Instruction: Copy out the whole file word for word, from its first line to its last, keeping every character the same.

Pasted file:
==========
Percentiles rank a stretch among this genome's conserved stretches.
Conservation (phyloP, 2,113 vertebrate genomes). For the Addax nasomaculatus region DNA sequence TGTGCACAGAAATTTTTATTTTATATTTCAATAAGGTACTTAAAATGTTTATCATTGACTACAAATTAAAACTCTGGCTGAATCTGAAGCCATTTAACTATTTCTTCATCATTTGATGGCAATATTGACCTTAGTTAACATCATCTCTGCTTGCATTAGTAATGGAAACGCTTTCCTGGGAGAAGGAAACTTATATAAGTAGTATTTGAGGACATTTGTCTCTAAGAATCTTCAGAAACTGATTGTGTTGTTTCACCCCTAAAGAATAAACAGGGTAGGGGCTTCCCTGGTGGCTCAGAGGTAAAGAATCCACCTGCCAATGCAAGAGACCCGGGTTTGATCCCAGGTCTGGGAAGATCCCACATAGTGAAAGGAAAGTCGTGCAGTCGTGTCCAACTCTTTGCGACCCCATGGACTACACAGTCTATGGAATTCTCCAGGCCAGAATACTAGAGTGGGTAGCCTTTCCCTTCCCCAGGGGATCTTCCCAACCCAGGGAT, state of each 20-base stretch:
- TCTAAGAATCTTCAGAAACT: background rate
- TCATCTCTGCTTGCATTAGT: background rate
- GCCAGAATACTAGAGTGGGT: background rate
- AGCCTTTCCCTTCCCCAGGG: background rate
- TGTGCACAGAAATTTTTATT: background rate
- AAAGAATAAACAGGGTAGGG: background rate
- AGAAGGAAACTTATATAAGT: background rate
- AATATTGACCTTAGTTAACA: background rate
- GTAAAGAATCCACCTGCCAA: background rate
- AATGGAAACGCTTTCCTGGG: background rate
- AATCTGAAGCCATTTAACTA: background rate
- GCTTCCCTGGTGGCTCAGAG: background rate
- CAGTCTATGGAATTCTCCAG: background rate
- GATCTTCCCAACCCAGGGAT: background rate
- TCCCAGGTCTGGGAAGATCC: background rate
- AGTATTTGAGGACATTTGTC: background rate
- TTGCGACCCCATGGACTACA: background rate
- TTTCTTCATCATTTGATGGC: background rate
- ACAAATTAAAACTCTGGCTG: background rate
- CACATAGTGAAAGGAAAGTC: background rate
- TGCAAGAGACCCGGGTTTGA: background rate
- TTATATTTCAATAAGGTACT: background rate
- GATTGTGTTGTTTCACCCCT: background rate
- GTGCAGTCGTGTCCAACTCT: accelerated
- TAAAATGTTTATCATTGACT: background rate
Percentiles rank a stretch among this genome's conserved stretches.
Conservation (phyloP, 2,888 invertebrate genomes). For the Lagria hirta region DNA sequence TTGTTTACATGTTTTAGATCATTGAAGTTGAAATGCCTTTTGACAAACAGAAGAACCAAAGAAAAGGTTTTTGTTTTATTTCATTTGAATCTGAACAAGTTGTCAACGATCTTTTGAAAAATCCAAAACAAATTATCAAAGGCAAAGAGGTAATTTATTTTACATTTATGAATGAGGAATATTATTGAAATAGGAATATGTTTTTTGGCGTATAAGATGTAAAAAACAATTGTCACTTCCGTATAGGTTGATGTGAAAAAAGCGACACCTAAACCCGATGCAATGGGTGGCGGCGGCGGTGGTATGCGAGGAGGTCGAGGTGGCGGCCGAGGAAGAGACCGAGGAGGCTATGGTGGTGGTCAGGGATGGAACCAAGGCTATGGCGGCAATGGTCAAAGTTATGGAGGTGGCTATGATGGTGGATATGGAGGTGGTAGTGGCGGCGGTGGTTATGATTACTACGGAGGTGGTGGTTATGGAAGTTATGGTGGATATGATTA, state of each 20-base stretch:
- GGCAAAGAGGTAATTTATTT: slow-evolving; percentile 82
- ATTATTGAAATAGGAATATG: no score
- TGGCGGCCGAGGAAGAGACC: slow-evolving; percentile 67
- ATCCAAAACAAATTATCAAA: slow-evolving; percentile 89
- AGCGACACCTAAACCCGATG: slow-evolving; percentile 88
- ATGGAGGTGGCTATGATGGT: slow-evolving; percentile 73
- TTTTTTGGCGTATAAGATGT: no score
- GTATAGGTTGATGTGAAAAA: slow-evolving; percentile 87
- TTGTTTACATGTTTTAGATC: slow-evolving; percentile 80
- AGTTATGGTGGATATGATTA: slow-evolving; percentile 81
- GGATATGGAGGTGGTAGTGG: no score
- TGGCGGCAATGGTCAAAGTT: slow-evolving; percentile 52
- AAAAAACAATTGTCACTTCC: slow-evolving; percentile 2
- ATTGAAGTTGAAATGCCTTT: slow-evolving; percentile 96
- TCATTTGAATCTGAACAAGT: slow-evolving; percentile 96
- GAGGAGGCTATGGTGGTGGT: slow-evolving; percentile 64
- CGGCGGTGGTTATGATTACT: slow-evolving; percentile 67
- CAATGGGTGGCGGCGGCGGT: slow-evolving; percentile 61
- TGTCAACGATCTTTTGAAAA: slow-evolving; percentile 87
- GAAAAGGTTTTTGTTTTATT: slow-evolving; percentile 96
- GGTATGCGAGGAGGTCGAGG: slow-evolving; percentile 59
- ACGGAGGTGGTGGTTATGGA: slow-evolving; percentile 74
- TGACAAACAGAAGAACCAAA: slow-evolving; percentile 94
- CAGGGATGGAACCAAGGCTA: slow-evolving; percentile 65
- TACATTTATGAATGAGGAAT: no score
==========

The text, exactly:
Percentiles rank a stretch among this genome's conserved stretches.
Conservation (phyloP, 2,113 vertebrate genomes). For the Addax nasomaculatus region DNA sequence TGTGCACAGAAATTTTTATTTTATATTTCAATAAGGTACTTAAAATGTTTATCATTGACTACAAATTAAAACTCTGGCTGAATCTGAAGCCATTTAACTATTTCTTCATCATTTGATGGCAATATTGACCTTAGTTAACATCATCTCTGCTTGCATTAGTAATGGAAACGCTTTCCTGGGAGAAGGAAACTTATATAAGTAGTATTTGAGGACATTTGTCTCTAAGAATCTTCAGAAACTGATTGTGTTGTTTCACCCCTAAAGAATAAACAGGGTAGGGGCTTCCCTGGTGGCTCAGAGGTAAAGAATCCACCTGCCAATGCAAGAGACCCGGGTTTGATCCCAGGTCTGGGAAGATCCCACATAGTGAAAGGAAAGTCGTGCAGTCGTGTCCAACTCTTTGCGACCCCATGGACTACACAGTCTATGGAATTCTCCAGGCCAGAATACTAGAGTGGGTAGCCTTTCCCTTCCCCAGGGGATCTTCCCAACCCAGGGAT, state of each 20-base stretch:
- TCTAAGAATCTTCAGAAACT: background rate
- TCATCTCTGCTTGCATTAGT: background rate
- GCCAGAATACTAGAGTGGGT: background rate
- AGCCTTTCCCTTCCCCAGGG: background rate
- TGTGCACAGAAATTTTTATT: background rate
- AAAGAATAAACAGGGTAGGG: background rate
- AGAAGGAAACTTATATAAGT: background rate
- AATATTGACCTTAGTTAACA: background rate
- GTAAAGAATCCACCTGCCAA: background rate
- AATGGAAACGCTTTCCTGGG: background rate
- AATCTGAAGCCATTTAACTA: background rate
- GCTTCCCTGGTGGCTCAGAG: background rate
- CAGTCTATGGAATTCTCCAG: background rate
- GATCTTCCCAACCCAGGGAT: background rate
- TCCCAGGTCTGGGAAGATCC: background rate
- AGTATTTGAGGACATTTGTC: background rate
- TTGCGACCCCATGGACTACA: background rate
- TTTCTTCATCATTTGATGGC: background rate
- ACAAATTAAAACTCTGGCTG: background rate
- CACATAGTGAAAGGAAAGTC: background rate
- TGCAAGAGACCCGGGTTTGA: background rate
- TTATATTTCAATAAGGTACT: background rate
- GATTGTGTTGTTTCACCCCT: background rate
- GTGCAGTCGTGTCCAACTCT: accelerated
- TAAAATGTTTATCATTGACT: background rate
Percentiles rank a stretch among this genome's conserved stretches.
Conservation (phyloP, 2,888 invertebrate genomes). For the Lagria hirta region DNA sequence TTGTTTACATGTTTTAGATCATTGAAGTTGAAATGCCTTTTGACAAACAGAAGAACCAAAGAAAAGGTTTTTGTTTTATTTCATTTGAATCTGAACAAGTTGTCAACGATCTTTTGAAAAATCCAAAACAAATTATCAAAGGCAAAGAGGTAATTTATTTTACATTTATGAATGAGGAATATTATTGAAATAGGAATATGTTTTTTGGCGTATAAGATGTAAAAAACAATTGTCACTTCCGTATAGGTTGATGTGAAAAAAGCGACACCTAAACCCGATGCAATGGGTGGCGGCGGCGGTGGTATGCGAGGAGGTCGAGGTGGCGGCCGAGGAAGAGACCGAGGAGGCTATGGTGGTGGTCAGGGATGGAACCAAGGCTATGGCGGCAATGGTCAAAGTTATGGAGGTGGCTATGATGGTGGATATGGAGGTGGTAGTGGCGGCGGTGGTTATGATTACTACGGAGGTGGTGGTTATGGAAGTTATGGTGGATATGATTA, state of each 20-base stretch:
- GGCAAAGAGGTAATTTATTT: slow-evolving; percentile 82
- ATTATTGAAATAGGAATATG: no score
- TGGCGGCCGAGGAAGAGACC: slow-evolving; percentile 67
- ATCCAAAACAAATTATCAAA: slow-evolving; percentile 89
- AGCGACACCTAAACCCGATG: slow-evolving; percentile 88
- ATGGAGGTGGCTATGATGGT: slow-evolving; percentile 73
- TTTTTTGGCGTATAAGATGT: no score
- GTATAGGTTGATGTGAAAAA: slow-evolving; percentile 87
- TTGTTTACATGTTTTAGATC: slow-evolving; percentile 80
- AGTTATGGTGGATATGATTA: slow-evolving; percentile 81
- GGATATGGAGGTGGTAGTGG: no score
- TGGCGGCAATGGTCAAAGTT: slow-evolving; percentile 52
- AAAAAACAATTGTCACTTCC: slow-evolving; percentile 2
- ATTGAAGTTGAAATGCCTTT: slow-evolving; percentile 96
- TCATTTGAATCTGAACAAGT: slow-evolving; percentile 96
- GAGGAGGCTATGGTGGTGGT: slow-evolving; percentile 64
- CGGCGGTGGTTATGATTACT: slow-evolving; percentile 67
- CAATGGGTGGCGGCGGCGGT: slow-evolving; percentile 61
- TGTCAACGATCTTTTGAAAA: slow-evolving; percentile 87
- GAAAAGGTTTTTGTTTTATT: slow-evolving; percentile 96
- GGTATGCGAGGAGGTCGAGG: slow-evolving; percentile 59
- ACGGAGGTGGTGGTTATGGA: slow-evolving; percentile 74
- TGACAAACAGAAGAACCAAA: slow-evolving; percentile 94
- CAGGGATGGAACCAAGGCTA: slow-evolving; percentile 65
- TACATTTATGAATGAGGAAT: no score